Figure 3: Box plots showing the variance (standard deviation; STD) of hydrogen isotope ratios along the length of the hair in Huancavelica residents (1) and controls (0). The statistically significant reduced variance in Hg exposed individuals (𝑃=0.01) signifies deranged biologic rhythms with significant reduction of variance in the system’s control by the autonomic nervous system.

Pooling of hydrogen isotope power spectra from Huancavelica and control hair is shown in Figure 4. The only statistically significant difference between these spectra is in the low-power frequencies (𝑃<0.05), though the power of high frequencies appears also to be less (NS).

472858.fig.004
Figure 4: Pooled power spectra derived from hydrogen isotope ratios. There is statistically significant less low power (𝑃<0.05) in the mercury (Hg) spectrum (red) derived from Huancavelica hair.

The annual growth rates of hair can be shown to occur in fast and slow periods of weekly cycles (Figure 5). The shorter fast period, and very prolonged slow period which correspond to the rest phase of hair growth, are consistent with the reduced annual hair growth in Huancavelica residents.

472858.fig.005
Figure 5: Fast and slow periods of hair growth in weekly cycles. The hairs from Huancavelica (Hg) show a shorter fast period and very prolonged slow period which correspond to the rest phase of hair growth.

We compared the power spectra derived from heart rate variability with those obtained from the hydrogen isotope ratios in the hair, in the same subjects (Figure 6). The low- and high-power frequency bands are of comparable length but, not surprisingly, the spectral power is different because of the different time scales—heart rate variability in milliseconds, hydrogen isotope ratios in days.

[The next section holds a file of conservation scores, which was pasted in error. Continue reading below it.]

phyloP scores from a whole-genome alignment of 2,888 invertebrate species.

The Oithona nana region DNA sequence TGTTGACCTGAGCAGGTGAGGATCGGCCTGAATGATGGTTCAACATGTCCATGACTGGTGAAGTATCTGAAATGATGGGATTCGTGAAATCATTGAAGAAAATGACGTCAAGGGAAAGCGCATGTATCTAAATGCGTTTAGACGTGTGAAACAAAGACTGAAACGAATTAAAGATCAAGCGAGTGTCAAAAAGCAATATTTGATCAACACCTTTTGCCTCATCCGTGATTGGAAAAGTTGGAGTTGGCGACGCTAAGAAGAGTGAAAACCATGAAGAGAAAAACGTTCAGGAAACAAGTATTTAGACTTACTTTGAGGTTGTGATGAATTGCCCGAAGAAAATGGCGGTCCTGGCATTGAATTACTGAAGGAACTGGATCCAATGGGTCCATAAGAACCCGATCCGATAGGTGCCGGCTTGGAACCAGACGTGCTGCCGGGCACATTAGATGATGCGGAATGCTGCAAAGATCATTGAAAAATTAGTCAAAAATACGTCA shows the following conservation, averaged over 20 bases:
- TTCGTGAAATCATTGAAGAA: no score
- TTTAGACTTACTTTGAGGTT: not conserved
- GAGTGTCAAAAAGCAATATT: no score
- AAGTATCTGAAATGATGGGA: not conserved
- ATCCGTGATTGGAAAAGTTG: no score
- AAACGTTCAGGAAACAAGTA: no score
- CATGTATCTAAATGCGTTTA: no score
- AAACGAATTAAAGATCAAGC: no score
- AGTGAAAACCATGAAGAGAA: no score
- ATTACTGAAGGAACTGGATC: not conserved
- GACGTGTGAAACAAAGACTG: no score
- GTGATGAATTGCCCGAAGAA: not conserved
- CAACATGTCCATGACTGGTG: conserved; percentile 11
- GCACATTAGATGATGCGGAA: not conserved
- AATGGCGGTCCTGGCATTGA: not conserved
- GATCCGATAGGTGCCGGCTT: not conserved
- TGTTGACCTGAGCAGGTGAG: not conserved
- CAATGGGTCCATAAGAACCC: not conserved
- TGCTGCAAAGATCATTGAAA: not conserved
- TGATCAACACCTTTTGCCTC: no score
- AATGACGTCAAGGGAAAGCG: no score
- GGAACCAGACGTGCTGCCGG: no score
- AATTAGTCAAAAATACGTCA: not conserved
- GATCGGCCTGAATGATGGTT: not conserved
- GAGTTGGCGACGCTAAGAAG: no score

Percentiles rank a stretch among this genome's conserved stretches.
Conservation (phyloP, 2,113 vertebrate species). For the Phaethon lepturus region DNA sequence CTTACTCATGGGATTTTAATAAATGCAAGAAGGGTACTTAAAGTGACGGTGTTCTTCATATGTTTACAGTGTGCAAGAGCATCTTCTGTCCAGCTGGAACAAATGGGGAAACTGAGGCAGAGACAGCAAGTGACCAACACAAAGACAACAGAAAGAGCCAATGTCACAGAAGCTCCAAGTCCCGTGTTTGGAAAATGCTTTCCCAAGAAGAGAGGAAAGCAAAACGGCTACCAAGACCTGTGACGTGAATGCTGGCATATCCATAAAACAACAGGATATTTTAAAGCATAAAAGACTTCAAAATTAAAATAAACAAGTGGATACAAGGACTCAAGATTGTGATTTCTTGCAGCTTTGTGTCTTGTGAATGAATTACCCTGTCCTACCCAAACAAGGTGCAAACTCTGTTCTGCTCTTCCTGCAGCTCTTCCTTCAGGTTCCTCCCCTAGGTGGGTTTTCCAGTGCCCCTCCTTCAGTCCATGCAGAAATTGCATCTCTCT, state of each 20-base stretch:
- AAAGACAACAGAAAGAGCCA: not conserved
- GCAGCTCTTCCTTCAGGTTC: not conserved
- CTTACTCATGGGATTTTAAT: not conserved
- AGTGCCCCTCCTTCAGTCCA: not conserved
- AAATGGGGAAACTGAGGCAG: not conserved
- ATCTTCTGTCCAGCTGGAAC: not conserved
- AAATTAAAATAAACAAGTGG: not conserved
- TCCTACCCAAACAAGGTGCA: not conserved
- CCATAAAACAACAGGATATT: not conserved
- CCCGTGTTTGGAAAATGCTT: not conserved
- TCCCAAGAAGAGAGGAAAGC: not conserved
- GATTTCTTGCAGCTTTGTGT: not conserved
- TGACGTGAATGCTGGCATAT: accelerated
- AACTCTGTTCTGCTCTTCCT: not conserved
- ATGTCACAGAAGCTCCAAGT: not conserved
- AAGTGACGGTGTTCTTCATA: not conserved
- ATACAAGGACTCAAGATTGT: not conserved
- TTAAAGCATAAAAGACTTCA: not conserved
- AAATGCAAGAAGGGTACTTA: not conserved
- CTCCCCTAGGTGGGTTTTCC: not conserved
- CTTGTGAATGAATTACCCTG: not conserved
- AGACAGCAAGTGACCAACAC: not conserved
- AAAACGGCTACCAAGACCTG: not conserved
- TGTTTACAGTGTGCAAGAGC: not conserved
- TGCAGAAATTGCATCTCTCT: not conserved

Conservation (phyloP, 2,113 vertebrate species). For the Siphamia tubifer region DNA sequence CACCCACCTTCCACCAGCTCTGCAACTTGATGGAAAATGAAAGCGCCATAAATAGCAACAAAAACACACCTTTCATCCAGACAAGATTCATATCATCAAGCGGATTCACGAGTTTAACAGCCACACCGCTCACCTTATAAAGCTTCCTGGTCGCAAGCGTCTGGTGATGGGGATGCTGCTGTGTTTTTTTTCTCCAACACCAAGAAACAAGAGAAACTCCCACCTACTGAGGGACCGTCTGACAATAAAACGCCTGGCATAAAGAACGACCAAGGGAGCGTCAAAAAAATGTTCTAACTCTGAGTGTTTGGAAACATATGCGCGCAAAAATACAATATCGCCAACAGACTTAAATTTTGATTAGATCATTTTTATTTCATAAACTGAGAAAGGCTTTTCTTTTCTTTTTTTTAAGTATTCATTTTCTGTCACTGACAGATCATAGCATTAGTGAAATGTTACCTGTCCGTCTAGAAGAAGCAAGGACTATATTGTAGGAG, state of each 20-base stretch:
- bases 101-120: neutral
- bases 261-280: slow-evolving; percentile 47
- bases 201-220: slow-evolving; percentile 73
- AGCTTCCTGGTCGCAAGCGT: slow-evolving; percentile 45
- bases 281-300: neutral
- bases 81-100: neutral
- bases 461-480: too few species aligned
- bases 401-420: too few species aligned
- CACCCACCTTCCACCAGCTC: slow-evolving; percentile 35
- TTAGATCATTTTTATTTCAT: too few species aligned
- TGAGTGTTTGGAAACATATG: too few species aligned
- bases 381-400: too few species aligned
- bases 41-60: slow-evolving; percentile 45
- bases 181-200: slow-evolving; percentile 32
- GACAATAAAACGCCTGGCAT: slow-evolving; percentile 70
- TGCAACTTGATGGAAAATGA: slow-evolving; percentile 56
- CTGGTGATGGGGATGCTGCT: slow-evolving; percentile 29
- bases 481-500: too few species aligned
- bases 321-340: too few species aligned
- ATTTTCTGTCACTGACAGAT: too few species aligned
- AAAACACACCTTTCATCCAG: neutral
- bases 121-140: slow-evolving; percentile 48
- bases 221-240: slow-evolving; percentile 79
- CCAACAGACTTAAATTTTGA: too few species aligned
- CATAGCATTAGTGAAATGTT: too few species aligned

472858.fig.006
Figure 6: Comparison of power spectra derived from hydrogen isotope ratios along the length of the hairs and power spectra derived from heart rate intervals (RR) in the same subjects. Note that the low- and high-frequency power bands are of comparable lengths but the spectral power appears different (NS) (“stacked” averaged spectra from all subjects). Red line hydrogen isotope ratios; green line heart rate variability (RR intervals). Spectral power, on the 𝑦-axis, is hydrogen isotope ratios (right) and RR intervals (left).

Because of the complexity of the interactions between mercury and biologic rhythms as derived from hydrogen isotope ratios along the length of the hairs we used fractal analysis to illustrate the differences between those living in a mercury-polluted environment and a control (Figure 7).

472858.fig.007
Figure 7: Mandelbrot sets showing the complex interactions between Hg and biologic rhythms. Notable is the lack of structural features in the sets derived from all Huancavelica residents in keeping with the lack of variability found in the power spectra derived from the hydrogen isotope ratios of the same individuals (see Figure 3).

These results are consistent with severe dysfunction of the ANS evidenced also by the reduced annual hair growth in Huancavelica residents.

7. Discussion